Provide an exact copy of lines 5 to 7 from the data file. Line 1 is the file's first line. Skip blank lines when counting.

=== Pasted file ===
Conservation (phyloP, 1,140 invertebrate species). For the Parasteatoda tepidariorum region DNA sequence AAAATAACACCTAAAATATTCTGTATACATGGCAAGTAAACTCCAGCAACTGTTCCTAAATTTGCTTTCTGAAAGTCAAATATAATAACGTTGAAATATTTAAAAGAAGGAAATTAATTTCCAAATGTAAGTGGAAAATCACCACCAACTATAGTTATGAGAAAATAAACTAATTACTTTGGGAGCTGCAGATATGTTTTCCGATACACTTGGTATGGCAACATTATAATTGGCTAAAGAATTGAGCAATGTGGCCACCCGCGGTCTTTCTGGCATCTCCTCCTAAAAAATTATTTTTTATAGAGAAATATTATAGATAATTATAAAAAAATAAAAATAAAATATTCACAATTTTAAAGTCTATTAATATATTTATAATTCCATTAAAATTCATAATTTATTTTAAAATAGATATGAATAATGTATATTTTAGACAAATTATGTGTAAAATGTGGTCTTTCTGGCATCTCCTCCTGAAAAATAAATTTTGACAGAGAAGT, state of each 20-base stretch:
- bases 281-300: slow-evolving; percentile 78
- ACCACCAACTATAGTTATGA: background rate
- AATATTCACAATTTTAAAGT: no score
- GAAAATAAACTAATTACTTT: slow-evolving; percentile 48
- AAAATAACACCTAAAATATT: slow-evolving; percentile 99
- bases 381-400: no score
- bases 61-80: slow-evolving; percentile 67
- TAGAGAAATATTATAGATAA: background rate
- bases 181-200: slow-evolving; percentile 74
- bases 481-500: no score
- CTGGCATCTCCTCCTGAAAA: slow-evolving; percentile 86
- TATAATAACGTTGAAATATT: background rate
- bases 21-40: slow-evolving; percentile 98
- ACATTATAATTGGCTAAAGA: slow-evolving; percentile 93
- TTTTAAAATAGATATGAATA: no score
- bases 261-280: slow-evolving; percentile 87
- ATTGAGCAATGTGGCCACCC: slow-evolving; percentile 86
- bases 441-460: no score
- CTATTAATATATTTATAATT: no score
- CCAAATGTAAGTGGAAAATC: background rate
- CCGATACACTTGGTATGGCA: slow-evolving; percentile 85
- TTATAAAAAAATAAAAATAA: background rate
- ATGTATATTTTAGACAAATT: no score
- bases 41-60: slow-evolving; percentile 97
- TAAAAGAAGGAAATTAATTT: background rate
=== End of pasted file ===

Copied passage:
- GAAAATAAACTAATTACTTT: slow-evolving; percentile 48
- AAAATAACACCTAAAATATT: slow-evolving; percentile 99
- bases 381-400: no score